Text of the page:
Describing the Indescribable


In my last post I discussed the problem with Mercury and made a case for something else. I would not wish to posit a specific astrological entity for the other awareness, it no doubt lies at the centre of your nativity, the place you are drawn to if you are prepared to suffer a little or a lot, or repelled by, if you are otherwise. This otherness is entirely Chirotic, in my view.

And should we find ourselves in pursuit of this ‘other’ faculty that is not the mind, not the feelings and not the body either, we might well ask, “what is it?”. Well, it is a sense of rightness. It is an innate and non-intellectual understanding of things. It has a deeper and more profound sense of conviction than opinion and it informs our experience, our morals and our true sense of self. This principle is easily demonstrable; imagine stealing money from your friend while their back is turned and examine your reaction to the commission of such an act. It does not feel comfortable of course and there is a deep and profound sense of wrongness attached to the action but you will notice that you don’t simply ‘think’ it is wrong; you feel it. If it were an intellectual understanding then it follows that the more intelligent you are, the more moral you would be and that is clearly a nonsense. Indeed, if you wanted to posit a generalisation, you might very well be able to make a case for the opposite truth! Clearly, the mind has no real influence on the morals other than to work very hard at defeating them.

This presents us with a classification problem, not least because we are trying to describe something that does not lend itself to intellectualisation. This is partly because it lies some way above the mind and the mind is not really aware of it all that much, but beyond this it is – for the most part – indescribable.

The usual stratagem is to use a blanket term that satisfies the mind’s propensity for trivialising anything that is not of itself and call this other faculty “the feelings”, although this is clearly misleading too, because whilst a moral sense is apprehensible, it is not particularly felt; certainly not in the way that physicality or the emotions are felt. Thus language rather runs out, but we should not be surprised by this. Language is the medium of the mind after all, and once we move beyond the mind it has no grasp of the tenuous qualities of these strange quasi-mystical environs. We should additionally not be surprised since the numbers of travellers in this rarefied realm are so few and so far between and for the most part they are not ‘men of science’ in particular because they are off in another direction altogether, marching to an entirely different beat.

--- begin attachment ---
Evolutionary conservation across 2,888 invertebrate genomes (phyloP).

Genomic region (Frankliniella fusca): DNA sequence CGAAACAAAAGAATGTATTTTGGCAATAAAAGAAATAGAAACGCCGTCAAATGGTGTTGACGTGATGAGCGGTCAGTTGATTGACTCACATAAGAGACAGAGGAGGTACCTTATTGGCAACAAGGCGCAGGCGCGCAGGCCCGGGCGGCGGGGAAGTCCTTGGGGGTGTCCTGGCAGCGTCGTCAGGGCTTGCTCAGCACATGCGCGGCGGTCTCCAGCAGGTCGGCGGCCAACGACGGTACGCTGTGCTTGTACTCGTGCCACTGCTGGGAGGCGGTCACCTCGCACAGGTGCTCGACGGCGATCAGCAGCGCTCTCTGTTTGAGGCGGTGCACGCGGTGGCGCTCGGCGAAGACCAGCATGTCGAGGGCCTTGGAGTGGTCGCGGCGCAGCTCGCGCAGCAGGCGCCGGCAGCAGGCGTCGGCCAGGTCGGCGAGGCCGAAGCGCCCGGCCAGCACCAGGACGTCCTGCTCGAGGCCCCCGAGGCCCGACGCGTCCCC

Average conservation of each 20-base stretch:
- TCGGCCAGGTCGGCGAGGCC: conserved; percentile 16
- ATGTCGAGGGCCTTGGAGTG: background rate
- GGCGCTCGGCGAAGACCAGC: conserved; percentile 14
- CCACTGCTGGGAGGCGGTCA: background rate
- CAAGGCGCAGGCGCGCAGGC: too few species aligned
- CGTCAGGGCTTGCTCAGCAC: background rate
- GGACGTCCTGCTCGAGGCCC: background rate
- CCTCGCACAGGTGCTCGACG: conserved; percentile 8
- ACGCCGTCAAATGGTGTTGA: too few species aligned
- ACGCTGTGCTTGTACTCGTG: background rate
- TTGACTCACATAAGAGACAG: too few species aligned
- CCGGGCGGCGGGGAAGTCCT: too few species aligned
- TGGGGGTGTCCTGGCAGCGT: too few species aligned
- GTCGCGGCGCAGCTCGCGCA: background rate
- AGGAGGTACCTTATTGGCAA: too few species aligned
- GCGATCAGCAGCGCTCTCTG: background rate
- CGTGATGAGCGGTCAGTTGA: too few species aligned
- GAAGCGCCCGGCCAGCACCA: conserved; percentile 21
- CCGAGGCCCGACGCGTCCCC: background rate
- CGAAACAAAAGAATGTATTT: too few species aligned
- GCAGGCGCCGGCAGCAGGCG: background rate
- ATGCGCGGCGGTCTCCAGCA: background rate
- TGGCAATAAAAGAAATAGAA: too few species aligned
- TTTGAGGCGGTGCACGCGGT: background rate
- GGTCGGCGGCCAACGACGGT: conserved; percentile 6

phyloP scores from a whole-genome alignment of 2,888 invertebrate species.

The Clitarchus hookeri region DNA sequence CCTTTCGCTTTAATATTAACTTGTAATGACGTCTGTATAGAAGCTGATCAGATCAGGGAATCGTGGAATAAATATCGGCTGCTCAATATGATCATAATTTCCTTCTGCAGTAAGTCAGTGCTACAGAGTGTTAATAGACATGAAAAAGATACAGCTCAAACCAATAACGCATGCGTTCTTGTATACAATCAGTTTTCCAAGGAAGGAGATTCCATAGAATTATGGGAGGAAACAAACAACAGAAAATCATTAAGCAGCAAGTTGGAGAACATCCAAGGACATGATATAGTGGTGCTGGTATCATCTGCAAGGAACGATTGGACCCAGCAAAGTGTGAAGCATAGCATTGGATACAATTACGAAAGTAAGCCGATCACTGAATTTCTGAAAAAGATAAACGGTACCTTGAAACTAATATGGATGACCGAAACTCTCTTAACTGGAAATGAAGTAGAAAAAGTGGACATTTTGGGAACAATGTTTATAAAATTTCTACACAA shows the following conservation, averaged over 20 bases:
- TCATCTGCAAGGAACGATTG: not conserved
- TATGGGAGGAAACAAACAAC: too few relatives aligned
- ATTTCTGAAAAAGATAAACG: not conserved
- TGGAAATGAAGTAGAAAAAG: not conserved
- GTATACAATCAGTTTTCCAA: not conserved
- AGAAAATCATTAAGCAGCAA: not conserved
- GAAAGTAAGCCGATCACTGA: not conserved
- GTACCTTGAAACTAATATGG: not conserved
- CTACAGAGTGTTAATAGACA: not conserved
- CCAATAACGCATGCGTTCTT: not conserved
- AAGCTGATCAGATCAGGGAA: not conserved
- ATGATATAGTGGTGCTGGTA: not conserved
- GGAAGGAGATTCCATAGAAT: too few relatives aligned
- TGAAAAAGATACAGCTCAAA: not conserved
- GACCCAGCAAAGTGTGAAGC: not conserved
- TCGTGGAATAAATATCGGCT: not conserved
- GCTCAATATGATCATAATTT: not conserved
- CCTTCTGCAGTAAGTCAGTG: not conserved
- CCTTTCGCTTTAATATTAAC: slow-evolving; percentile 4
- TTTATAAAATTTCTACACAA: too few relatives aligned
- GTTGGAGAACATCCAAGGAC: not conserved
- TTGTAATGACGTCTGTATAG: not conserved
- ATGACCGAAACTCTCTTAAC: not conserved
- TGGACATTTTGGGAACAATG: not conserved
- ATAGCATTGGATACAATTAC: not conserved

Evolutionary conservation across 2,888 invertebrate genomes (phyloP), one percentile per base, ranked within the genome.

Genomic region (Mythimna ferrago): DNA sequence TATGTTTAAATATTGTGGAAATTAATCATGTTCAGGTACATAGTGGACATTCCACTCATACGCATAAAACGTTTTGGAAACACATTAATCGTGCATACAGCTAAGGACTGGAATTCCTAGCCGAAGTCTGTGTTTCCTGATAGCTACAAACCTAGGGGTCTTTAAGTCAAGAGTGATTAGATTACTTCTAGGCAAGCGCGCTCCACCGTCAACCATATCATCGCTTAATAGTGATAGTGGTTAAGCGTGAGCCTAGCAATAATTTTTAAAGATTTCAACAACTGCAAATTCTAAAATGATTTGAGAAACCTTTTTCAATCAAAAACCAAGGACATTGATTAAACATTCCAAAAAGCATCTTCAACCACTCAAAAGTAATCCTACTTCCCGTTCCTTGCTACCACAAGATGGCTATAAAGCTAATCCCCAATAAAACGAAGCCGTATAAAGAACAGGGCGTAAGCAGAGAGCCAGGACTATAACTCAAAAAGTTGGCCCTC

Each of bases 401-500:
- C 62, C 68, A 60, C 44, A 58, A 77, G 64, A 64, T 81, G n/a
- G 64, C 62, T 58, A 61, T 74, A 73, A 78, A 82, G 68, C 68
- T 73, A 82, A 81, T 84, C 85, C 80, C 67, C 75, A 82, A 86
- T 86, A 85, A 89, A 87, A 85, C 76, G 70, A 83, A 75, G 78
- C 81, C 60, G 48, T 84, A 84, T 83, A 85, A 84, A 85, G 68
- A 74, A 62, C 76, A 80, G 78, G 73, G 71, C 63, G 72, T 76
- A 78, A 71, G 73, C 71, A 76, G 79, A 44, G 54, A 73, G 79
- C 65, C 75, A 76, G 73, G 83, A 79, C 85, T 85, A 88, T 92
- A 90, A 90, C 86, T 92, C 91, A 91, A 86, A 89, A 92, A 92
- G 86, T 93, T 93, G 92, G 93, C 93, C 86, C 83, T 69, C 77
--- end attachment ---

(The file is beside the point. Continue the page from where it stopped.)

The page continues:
And this is where the inner path bears no admittance to the sacristy of proof so revered by scientists, if it cannot even be described how much further away is that from the minimum requirement for measurement and analysis? It simply will not do, the hocus-pocus of garden gnomes is as intelligible.

Only for scientists is such explicit vulgarity so enshrined. However, the poet has no such retardation with which to contend and he is free to make an attempt at it, not by creating some improbable taxonomy of labels but rather by invoking the non-mind itself to grasp the fleeting tenets of this unknowable kingdom. Poetry itself is a method of describing the indescribable.

It goes without saying that not all poetry is so inclined, nor that all poetry that attempts it succeeds. But it is inarguable that poetry does invoke in the non-mind of the reader a certain irrefutable awareness of things simply by conjuring a vision or sense of non-intellectual understanding through the exposition of sympathetic themes. This is not disputable even though it is hardly considered an outright definition of the poet’s craft, and from cultures as wildly varying as those which fostered the poetic gifts of Basho and Keats, the common thread of attuning the higher sense with the exact same language – albeit differently configured – that fails to classify it is uncovered. This must not be a mystery to the student of the inner path. It is a truth, and a love for poetry ought to be a sign or indicator of one who is comfortable with the arena of the non-mind. Those who do not ‘get it’ are reading it entirely with their minds after all; seeking literal description rather than the prayer or spell of invocation; because poetry, like prayer, is meaningless to the unbeliever and the mind is incapable of faith. Its only currency is knowledge.

A student of the inner path then should attempt to read poetry. They might even have a go at writing it. There can certainly be no harm in such activity and the potential it nurtures for easing access to the non-mind is invaluable. Any method that increases our familiarity with this most tenuous of realms is beyond value because by it we might realise wealth.

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